Nicotine Patch: A Top Tool for Quitting?
Quitting smoking can be tough. In addition to having to break the psychological part of the habit, you also have to deal with nicotine addiction. Getting off of nicotine is a difficult process no matter what, and it can be so brutal if you take the abrupt “cold turkey” method that many smokers just can’t get through it. Nicotine replacement methods can help smokers kick the habit by allowing them to step down on the amount of nicotine they consume.
How it Works
That’s where the concept of the nicotine patch comes in: the patches stick on to your skin and you absorb the nicotine through your skin, into your bloodstream. This method, called transdermal, releases nicotine into your system as a replacement for smoking.
The nicotine patches have a pad that contains the nicotine, which is covered by a layer of plastic and made to look like a bandage. The patches are extremely sticky and stay in place for most of the day, and will usually not come off even if you bump against them. In general, they are designed to be worn for 24 hours and deliver a specific amount of nicotine over that period.
The beginning dosage of a nicotine patch roughly correlates to how heavily you smoked, so that it will provide an initial adequate replacement for the nicotine you consumed in cigarettes. The strengths range from 7 mg to 21 mg. The intention is that after some time, your body will require less nicotine and you can step down to a lower strength until you are gradually able to taper off the nicotine replacement patches altogether.
The first nicotine transdermal system on the market was NicoDerm CQ, which was introduced by the manufacturer GlaxoSmithKline and was approved in 1991. At first, NicoDerm was only available with a doctor’s prescription. However, the U.S. Food and Drug Administration changed the product’s status in 1996 to make it available over the counter without a prescription.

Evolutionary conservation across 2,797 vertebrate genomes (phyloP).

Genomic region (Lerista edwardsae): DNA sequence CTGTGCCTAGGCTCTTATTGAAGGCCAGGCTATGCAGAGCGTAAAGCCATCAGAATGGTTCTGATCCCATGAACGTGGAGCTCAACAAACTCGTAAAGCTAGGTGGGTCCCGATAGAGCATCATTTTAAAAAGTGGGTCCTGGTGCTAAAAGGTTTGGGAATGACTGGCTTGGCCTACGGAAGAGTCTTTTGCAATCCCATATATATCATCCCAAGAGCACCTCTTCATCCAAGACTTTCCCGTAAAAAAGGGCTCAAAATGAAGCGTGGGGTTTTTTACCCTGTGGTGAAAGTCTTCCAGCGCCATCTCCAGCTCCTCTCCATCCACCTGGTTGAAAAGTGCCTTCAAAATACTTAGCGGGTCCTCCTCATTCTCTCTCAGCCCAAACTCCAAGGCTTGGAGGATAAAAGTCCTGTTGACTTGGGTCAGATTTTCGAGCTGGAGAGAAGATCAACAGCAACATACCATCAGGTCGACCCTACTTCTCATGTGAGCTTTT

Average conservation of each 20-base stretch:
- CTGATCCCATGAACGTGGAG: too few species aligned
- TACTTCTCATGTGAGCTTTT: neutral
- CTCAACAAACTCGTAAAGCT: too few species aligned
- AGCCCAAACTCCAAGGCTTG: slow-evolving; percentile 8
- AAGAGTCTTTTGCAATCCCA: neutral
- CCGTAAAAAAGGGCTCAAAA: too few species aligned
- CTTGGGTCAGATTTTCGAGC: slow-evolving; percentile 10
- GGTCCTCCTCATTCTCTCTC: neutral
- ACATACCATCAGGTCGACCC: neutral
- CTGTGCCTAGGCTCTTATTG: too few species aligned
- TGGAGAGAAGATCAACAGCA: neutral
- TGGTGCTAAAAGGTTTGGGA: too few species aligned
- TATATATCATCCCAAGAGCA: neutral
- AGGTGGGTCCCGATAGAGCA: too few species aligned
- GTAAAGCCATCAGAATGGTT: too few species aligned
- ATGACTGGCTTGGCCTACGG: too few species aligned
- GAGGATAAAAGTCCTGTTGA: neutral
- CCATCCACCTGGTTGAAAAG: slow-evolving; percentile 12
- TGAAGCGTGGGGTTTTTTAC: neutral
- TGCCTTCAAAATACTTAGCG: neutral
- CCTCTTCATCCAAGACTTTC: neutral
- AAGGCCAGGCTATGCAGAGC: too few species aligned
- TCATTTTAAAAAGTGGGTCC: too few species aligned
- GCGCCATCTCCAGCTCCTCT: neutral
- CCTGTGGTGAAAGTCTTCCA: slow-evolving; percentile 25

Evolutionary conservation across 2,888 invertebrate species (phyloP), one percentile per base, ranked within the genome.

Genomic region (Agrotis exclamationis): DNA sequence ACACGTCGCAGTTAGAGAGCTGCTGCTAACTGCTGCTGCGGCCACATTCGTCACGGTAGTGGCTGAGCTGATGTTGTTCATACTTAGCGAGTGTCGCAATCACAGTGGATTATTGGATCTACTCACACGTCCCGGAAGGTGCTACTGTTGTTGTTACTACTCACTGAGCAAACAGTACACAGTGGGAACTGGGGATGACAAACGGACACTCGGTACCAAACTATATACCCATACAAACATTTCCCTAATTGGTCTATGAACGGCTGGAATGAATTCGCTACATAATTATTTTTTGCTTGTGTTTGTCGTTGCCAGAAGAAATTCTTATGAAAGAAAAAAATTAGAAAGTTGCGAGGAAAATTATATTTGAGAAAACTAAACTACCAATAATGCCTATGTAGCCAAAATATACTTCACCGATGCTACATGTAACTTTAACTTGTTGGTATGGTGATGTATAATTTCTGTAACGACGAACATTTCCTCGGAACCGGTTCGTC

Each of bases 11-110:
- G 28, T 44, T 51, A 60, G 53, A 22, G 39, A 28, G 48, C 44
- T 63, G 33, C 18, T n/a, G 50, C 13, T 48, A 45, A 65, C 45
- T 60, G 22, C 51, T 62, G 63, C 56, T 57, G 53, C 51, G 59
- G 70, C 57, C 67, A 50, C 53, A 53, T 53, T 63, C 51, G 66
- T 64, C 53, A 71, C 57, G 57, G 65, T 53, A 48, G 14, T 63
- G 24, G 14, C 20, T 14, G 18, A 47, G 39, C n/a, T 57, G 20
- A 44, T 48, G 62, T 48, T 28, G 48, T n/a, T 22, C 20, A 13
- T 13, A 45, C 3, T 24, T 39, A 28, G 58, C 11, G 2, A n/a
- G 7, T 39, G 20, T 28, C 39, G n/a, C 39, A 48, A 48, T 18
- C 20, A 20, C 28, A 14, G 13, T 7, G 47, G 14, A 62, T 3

Eventually, generic versions of the nicotine patch became available, which significantly lowered the cost of the products. However, the original brand name manufacturers still promote that their products have advantages over the generics because they have stickier adhesive and clear plastic layers that are less obtrusive and match more skin tones.
Side Effects of Nicotine Patches
Side effects to expect in first hour:
- Mild itching
Additional possible side effects:
- Vivid dreams or sleep disturbances
Although nicotine patches are considered safe, they are still a drug and therefore can have negative side effects on your health. Some of the most common side effects associated with nicotine patches include skin irritation, itching, nausea, dizziness, headaches, anxiety, and insomnia. Transdermal nicotine patches can also make you feel like your heart is racing.
Side effects seem to be the worst at higher doses, so you may want to switch to a lower dose patch if you experience intolerable negative side effects.
Even though nicotine replacement patches have side effects and some risks, for many people the benefits far outweigh the risks. Dozens of clinical trials proved the efficacy of the nicotine patch, with success rates of nearly double that of placebo.
Nicotine patches may have additional uses for purposes other than quitting smoking, as well. Researchers are studying the possibility that nicotine patches may treat early dementia and relieve post-surgical pain. Nicotine patches may also help with symptoms related to ulcerative colitis; however, nicotine in any form can actually make symptoms related to Crohn’s disease much worse, and the similarities between these two conditions mean that you should not attempt to self-medicate. Always seek a doctor’s advice if you are using transdermal nicotine patches for any purpose, but particularly when doing so off label to treat other conditions.